As I sit in my current church and write this article, I have begun reflecting back on my childhood as an early 2000s church kid. I've had many discussions with people about growing up in church and have found that some aspects of it seem to be universal. That being said, I thought I'd compile a list of things that you probably experienced if you grew up in church back in the day when Bush was President, flip-phones were common, and Internet Explorer taught us all the true meaning of patience.
1. K-Love on the radio
If you grew up anything like I did, K-Love was on every single time you sat down in the backseat of your mom's car. As a youth, it never bothered me that they seemingly only played the same two or three Stephen Curtis Chapman and/or Natalie Grant bops on a loop. Am I the only one who remembers dramatically staring out the backseat window as Does Anybody Hear Her by Casting Crowns played over the speaker? Did the fact that I had no idea what the song was about at nine years old, stop me from having my moment? No. Yeah, the DJ's were a little too “positive" and “encouraging" at times. However, I must admit that I still break out the tunes of my childhood every once in a while when I'm feeling nostalgic.
2. Youth pastor couture
Every youth pastor between the years 2000 and 2008 seemed to follow a simple formula when it came to getting ready in the morning. I can't remember ever seeing one who wasn't wearing bootcut jeans with flip flops paired with some kind of graphic tee. These were always accessorized with a Jesus fish necklace and an acoustic guitar, finished off with over texturized hair. The picture above is a photo of a closeted, 2002 Lance Bass for reference.
When they weren't strumming along to an acoustic version of Oh How He Loves, they were probably over-enthusiastically asking you personal questions about your home life. All with good intentions though.
3. Vacation Bible School
Now, Vacation Bible School or VBS, for me was a big part of my life as my mom was in charge of it for our church every year. My summers were spent painting props and picking costumes as we planned out the week's events. Events included, but were not limited to group choreographed worship songs (which I pretended to be too cool for), games (which some kids took way too seriously), a peanut-free snack, a Bible lesson, and an M&M obsessed rodent with the beady eyes of a killer which is pictured above.
4. PluggedIn Reviews
Going to movies was fun and all, but if the selected movie had anything worse than a PG rating, it was time to consult the eternal, God-ordained, moral authority, Focus On the Family. I'll never forget the anxiety I would feel as I watched my mom pour over the words of a Focus On The Family, PluggedIn review. If you don't remember these, they were those online reviews that told your mom whether or not the movie you wanted to see had any F-words or boobs. Of course, it was always disappointing to have to explain to my friends that we had to pick a different movie because “around 40 minutes in, a nipple is visible." However, I don't resent my parents for being cautious about what I was watching. They kept a lot of crap from going in my head and I find myself quite grateful for that as an adult.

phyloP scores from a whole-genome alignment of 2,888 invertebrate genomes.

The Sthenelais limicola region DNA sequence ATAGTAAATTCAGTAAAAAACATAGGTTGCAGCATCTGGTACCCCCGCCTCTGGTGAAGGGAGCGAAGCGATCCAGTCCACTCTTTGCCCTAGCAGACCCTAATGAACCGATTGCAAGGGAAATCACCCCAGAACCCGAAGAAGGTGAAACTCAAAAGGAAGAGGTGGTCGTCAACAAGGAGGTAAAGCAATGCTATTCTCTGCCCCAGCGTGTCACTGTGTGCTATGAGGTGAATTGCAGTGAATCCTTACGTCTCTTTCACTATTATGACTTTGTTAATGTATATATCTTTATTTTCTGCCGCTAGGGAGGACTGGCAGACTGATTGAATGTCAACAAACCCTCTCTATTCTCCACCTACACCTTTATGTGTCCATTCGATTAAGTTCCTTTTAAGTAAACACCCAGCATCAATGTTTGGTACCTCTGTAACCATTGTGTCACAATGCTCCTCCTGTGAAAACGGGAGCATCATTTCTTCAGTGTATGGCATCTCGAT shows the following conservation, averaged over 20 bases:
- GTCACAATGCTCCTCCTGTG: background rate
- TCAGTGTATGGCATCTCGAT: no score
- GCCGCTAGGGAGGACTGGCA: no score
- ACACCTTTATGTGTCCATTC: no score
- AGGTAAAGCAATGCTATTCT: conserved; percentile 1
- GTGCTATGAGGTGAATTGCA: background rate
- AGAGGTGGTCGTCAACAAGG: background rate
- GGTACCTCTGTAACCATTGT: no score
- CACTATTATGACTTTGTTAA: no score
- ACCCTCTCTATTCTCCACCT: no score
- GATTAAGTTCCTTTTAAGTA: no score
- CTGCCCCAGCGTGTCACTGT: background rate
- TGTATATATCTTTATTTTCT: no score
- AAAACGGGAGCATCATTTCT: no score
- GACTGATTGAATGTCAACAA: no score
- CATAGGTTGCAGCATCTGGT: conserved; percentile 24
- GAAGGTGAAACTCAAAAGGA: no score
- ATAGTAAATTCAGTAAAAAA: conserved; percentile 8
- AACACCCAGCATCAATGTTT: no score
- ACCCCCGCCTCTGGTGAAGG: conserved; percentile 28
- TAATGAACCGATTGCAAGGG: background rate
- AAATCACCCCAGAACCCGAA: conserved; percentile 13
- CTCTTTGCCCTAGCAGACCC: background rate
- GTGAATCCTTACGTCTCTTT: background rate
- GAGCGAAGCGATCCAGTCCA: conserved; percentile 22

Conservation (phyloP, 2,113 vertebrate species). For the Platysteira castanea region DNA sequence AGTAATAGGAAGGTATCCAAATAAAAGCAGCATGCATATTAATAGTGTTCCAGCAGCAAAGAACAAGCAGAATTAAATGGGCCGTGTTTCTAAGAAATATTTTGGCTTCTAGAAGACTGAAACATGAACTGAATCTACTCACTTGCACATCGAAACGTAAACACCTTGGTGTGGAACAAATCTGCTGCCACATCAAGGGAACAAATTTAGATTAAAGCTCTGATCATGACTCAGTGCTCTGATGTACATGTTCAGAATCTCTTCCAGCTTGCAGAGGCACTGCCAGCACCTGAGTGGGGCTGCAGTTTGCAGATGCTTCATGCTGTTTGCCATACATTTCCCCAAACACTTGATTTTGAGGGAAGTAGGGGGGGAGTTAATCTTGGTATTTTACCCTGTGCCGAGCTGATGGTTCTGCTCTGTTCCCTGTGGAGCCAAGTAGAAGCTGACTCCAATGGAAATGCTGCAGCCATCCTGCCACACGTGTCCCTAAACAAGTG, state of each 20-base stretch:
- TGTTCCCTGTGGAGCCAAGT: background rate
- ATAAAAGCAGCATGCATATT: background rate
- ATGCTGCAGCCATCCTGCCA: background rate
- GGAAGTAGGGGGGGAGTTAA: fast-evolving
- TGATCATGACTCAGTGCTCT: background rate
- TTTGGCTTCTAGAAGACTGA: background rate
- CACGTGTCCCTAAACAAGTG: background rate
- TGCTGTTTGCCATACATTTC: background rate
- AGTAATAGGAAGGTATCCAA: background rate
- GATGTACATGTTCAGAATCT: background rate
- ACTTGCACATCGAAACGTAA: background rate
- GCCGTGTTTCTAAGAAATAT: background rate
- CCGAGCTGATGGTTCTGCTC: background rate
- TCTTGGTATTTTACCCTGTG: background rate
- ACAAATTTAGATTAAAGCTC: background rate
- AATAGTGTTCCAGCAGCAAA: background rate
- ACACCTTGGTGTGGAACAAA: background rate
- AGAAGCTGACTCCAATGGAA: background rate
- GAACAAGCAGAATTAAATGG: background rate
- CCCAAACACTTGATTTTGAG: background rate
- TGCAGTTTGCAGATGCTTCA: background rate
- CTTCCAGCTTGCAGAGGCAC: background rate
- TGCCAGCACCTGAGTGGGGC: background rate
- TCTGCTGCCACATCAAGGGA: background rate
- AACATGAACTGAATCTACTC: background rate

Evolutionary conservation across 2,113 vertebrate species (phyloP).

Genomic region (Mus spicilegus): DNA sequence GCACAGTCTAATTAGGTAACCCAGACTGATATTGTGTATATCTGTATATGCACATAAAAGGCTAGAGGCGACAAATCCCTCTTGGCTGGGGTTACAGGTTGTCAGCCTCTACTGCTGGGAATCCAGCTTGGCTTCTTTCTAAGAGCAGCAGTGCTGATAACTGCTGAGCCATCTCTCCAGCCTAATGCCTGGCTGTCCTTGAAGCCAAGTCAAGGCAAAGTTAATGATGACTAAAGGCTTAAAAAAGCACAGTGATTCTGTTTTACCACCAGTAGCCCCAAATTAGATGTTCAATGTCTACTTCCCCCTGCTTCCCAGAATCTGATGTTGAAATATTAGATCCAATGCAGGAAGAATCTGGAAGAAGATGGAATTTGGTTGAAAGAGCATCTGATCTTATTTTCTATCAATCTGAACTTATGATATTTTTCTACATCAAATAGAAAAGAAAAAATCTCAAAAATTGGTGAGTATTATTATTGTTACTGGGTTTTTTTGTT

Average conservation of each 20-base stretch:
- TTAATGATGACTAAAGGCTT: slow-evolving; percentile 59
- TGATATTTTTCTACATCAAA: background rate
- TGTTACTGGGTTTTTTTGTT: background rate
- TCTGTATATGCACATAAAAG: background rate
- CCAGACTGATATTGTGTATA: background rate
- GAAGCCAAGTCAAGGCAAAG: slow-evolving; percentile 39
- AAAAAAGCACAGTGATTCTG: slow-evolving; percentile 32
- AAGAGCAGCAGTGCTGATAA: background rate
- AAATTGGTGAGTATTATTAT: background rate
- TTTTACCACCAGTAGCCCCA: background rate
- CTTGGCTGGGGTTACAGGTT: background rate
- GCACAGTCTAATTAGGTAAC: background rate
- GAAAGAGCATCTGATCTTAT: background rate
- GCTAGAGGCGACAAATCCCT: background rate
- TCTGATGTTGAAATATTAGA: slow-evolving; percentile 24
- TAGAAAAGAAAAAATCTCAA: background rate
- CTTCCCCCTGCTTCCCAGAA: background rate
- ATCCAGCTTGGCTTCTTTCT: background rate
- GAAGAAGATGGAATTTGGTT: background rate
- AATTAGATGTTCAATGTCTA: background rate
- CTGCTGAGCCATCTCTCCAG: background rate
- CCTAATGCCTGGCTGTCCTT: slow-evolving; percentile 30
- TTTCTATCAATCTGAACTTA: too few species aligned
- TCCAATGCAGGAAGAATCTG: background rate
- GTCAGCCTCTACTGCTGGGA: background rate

5. Church Camp
Whenever I hear those two words in the same sentence, I'm transported back to humid summers of my youth. The awkwardness, the heat, the insecurity about showing off my man boobs at the pool always made camp the most memorable part of my summer. Who could forget the cafeteria food and how it solidified like a block of cement in one's stomach? Was it chicken? Was it beef? Was it horse? All I know is that it was a truly a test of my trust in God at every meal. I could never poop for a month afterward. Meals were usually followed by chapel services where I would rededicate my life to Jesus for the eighth time that month. Tears were usually shed. While I believe the Holy Spirit was moving, I think the sleep deprivation and lack of air conditioning contributed as well. Lastly, anyone who went to camp, would never forget the most important rule - no purple. This basically meant don't touch anyone of the opposite sex with anything more than a Christian side hug. Anything more may have resulted in an unplanned pregnancy.
While it may sound like I'm knocking these things, I'm actually quite appreciative of my roots. They grounded me into faith in the same Jesus who was with me as I listened to K-Love at eight years old and who is still with me in my weekly existential crises at 22. Thanks, God.